|Université Paris-Sorbonne (Paris IV)|
Logo of Paris-Sorbonne University
48°50′55″N 2°20′34″E / 48.84861°N 2.34278°ECoordinates: 48°50′55″N 2°20′34″E / 48.84861°N 2.34278°E
|Campus||12 urban campuses|
|Newspaper||Presses de l'Université Paris-Sorbonne|
|Athletics||Association Sportive de Paris IV|
Paris-Sorbonne University (also known as Paris IV; French: Université Paris-Sorbonne, Paris IV), is a public research university in Paris, France. It was established in 1970 as the main successor of the University of Paris (the Sorbonne), which ceased to exist following student protest in May 1968. It took over the Humanities and Languages faculties of the University of Paris.
The university enrolls about 24,000 students in 20 departments specializing in arts, humanities and languages, divided in 12 campuses in Paris. Seven of the campuses are situated in the historic Latin Quarter, including the historic Sorbonne university building, and three in Marais, Malesherbes and Clignancourt respectively. Paris-Sorbonne also houses France's prestigious communication and journalism school, CELSA, located in the Parisian suburb of Neuilly-sur-Seine, maintains about 400 international agreements, and is a founding member of the Sorbonne University alliance with Pierre and Marie Curie University.
The universities of Pierre and Marie Curie (Paris 6) and Paris-Sorbonne (Paris 4) have announced a merger with the intention to create a new university including three faculties: Sciences, Medicine (currently belonging Paris 6) and Human Sciences (currently belonging to Paris 4). This new university will start first January 2018.
At the head of Paris-Sorbonne is the President, elected by members of the Council of Administration for a four-year tenure. The current president is Barthélémy Jobert.
The President of Paris-Sorbonne presides over the Council of Administration which meets multiple times during a school year who heads Paris-Sorbonne's administration and academics and votes upon its annual financial budget. The President is assisted by two Vice-Presidents and several professors elected by their respective academic departments.
Three Central Councils made up of elected members from the student body, professors and the administration reflect on important questions concerning the University's current and future projects and academics. Each member serves a two-year tenure and is elected by the student body.
Scientific Council, composed of professors elected by the Council of Administration, reflects upon various possible changes to current research techniques and standards of the University. It ensures a strong link between the University's teaching and research.
Unité de Formation et de Recherche
The Savary Law of 1984 restructered academic departments in French universities. Each department was made into a UFR, "Unité de formation et de recherche" or Research and Formation Unit that offers both undergraduate and graduate programs. Each UFR at Paris-Sorbonne is governed by a director elected from the department, who presides over a council of elected professors who control its curriculum. Students must already have acquired an intermediate profiency in any foreign language before choosing to major in it. One-year intensive language programs are offered in Portuguese, Russian, Polish, Ukrainian, Bulgarian, Serbian, Croatian, Bosnian, Belarusian and Arabic to newcomers who wish to acquire basic proficiency in order to major in one of the listed languages. These programs are certified by a university diploma outside of the Bologna Process. Language programs certified by a university diploma outside of the Bologna Process that do not lead to a major program are also offered in modern Greek and Catalan.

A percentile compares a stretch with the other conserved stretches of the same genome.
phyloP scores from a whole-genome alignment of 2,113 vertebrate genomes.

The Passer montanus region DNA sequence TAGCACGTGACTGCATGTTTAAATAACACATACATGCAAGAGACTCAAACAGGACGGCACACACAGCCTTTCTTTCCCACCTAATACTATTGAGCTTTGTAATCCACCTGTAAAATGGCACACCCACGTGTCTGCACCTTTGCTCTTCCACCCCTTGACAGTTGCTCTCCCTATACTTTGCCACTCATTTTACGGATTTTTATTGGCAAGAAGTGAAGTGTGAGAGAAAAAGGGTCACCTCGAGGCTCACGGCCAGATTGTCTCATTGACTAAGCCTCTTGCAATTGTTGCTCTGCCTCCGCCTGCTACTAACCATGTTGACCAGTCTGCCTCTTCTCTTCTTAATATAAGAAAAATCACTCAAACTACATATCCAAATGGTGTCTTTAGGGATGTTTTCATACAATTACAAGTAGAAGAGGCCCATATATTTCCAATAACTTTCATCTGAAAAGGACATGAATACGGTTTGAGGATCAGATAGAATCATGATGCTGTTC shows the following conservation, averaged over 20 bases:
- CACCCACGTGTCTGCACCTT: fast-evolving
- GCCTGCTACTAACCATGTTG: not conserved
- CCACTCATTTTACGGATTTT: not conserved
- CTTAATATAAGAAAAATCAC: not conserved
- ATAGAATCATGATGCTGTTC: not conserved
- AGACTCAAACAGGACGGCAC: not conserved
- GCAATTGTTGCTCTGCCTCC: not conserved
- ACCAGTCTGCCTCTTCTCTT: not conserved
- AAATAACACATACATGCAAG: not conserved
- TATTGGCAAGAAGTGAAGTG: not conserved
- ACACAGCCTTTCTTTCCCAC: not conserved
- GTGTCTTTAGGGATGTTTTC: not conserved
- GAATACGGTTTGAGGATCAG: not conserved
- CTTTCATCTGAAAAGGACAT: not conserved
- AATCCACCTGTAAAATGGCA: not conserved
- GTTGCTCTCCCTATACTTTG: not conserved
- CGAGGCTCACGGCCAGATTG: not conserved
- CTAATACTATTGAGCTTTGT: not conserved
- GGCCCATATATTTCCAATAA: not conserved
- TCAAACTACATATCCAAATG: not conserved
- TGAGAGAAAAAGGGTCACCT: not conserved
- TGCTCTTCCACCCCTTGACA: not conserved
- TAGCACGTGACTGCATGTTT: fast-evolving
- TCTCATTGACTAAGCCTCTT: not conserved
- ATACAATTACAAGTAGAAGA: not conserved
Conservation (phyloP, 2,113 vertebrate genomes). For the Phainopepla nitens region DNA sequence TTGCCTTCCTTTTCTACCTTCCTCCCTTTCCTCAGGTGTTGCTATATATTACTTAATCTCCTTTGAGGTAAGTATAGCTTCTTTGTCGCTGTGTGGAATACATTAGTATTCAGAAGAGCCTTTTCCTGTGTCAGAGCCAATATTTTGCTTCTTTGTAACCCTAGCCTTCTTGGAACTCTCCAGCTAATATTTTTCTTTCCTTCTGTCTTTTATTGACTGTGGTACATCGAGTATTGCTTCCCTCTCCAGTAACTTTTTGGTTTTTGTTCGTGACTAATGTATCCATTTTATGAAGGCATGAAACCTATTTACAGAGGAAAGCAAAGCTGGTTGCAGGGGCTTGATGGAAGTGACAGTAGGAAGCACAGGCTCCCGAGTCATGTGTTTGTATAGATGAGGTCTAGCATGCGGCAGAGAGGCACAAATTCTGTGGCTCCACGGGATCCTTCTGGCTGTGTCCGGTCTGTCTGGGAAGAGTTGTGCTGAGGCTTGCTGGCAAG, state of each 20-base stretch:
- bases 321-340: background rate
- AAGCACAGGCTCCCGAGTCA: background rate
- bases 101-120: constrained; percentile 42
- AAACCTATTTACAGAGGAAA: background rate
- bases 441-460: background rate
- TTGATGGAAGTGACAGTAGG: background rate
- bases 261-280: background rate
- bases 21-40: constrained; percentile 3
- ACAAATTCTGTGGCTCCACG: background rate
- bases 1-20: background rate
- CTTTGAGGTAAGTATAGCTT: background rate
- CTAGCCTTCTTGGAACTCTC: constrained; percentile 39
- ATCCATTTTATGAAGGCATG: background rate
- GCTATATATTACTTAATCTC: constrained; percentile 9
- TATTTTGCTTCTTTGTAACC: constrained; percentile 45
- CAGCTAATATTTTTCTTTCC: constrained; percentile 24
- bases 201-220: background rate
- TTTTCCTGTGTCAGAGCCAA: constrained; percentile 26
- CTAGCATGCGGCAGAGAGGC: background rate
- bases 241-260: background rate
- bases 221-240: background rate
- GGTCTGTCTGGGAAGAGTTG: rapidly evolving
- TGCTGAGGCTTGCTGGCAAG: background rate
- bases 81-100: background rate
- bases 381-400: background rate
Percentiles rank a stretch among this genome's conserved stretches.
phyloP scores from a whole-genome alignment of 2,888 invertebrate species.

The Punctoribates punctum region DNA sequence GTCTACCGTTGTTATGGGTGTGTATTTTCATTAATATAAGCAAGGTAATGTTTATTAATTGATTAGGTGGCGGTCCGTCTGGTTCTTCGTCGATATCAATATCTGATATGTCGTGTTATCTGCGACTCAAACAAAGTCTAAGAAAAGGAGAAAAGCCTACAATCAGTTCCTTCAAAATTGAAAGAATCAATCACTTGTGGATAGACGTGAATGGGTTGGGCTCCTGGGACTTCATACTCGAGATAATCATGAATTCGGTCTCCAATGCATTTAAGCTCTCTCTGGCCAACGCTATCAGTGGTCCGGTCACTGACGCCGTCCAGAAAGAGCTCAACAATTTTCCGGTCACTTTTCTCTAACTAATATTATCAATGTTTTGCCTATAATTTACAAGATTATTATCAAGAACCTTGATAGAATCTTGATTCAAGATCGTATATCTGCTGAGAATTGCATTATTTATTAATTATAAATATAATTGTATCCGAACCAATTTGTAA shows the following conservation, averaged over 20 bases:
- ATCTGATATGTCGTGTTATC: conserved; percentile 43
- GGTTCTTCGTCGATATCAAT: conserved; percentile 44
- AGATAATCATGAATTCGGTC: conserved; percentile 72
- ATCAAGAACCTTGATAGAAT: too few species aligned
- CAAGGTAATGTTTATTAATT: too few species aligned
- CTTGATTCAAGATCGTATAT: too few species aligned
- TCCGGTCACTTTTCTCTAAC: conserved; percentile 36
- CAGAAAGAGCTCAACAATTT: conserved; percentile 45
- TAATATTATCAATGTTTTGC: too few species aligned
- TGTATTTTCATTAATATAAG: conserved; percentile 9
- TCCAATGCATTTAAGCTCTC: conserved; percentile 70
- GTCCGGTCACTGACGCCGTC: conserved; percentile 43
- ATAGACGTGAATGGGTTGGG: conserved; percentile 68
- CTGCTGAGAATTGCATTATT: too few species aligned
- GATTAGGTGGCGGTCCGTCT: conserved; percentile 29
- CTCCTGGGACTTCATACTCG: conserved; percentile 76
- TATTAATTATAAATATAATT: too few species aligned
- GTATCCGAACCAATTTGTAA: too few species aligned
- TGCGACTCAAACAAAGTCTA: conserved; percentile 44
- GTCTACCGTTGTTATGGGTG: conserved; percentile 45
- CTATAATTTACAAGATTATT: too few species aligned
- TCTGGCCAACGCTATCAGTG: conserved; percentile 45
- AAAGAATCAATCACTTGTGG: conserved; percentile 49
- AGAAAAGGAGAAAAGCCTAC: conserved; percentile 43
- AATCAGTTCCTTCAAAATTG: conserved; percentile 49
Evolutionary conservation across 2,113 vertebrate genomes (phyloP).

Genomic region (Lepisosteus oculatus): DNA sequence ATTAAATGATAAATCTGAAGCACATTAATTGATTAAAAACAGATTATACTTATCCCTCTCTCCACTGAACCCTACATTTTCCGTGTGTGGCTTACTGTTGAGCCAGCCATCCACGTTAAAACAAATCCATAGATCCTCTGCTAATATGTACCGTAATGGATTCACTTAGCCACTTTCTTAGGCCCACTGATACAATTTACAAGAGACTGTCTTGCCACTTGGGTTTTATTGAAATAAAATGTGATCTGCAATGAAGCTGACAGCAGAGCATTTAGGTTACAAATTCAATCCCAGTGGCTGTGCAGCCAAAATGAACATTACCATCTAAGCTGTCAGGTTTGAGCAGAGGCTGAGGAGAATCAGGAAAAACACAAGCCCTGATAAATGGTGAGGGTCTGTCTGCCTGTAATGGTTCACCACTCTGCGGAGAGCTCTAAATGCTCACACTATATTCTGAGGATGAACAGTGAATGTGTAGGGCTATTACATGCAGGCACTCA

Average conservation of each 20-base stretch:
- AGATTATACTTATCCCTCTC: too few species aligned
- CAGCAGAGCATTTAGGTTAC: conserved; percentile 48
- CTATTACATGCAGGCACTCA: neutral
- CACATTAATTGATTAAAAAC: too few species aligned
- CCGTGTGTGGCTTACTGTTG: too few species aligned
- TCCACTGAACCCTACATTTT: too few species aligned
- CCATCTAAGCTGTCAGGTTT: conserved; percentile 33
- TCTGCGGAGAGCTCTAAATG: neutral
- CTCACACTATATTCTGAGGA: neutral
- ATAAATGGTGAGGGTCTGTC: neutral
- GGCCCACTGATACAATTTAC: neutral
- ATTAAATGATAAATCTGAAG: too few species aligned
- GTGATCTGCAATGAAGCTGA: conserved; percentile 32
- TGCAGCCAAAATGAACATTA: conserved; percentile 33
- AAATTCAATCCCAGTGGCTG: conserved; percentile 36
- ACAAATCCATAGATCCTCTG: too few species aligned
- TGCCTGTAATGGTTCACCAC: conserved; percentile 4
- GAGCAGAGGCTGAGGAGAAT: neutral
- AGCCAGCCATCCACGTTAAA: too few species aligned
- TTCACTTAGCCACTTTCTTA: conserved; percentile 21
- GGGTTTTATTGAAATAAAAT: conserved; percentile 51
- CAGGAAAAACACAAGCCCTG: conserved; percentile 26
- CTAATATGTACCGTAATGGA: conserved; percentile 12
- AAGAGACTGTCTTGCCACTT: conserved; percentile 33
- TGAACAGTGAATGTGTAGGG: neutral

Paris-Sorbonne hosts one of France's most prestigious communication and journalism school, CELSA, Centre d’études littéraires et scientifiques appliquées located in the Parisian suburb of Neuilly-sur-Seine. However, admissions to CELSA are made directly to the school and not to Paris-Sorbonne. Approximately 700 students attend classes at CELSA and obtain degrees in journalism, corporate communications, intercultural management, marketing and advertising, human resource management, and multimedia studies. CELSA's faculty is a combination of academics from the Sorbonne and professionals from a variety of business sectors. Faculty members use a variety of teaching methods including case studies, lecture/discussions, team projects, simulation exercises and independent studies. The journalism section admits students with a three-year post-secondary school qualification. It is one of the most selective and prestigious programmes in journalism in the country. Each year, around 850 candidates apply for admission, though only 25 are offered a place
Sorbonne University (alliance)
It is a founding member of Sorbonne-Universités, an alliance with two other prestigious French universities specializing respectively in law and Sciences, Panthéon-Assas University and Pierre-and-Marie-Curie University. This alliance allows Paris-Sorbonne University students to study sciences, law and political sciences in several Dual Degrees. In 2012, two Graduate Certificates in Law are accessible for all the students member of the alliance "Sorbonne University" (Paris-Sorbonne University, Panthéon-Assas University, Pierre-and-Marie-Curie University).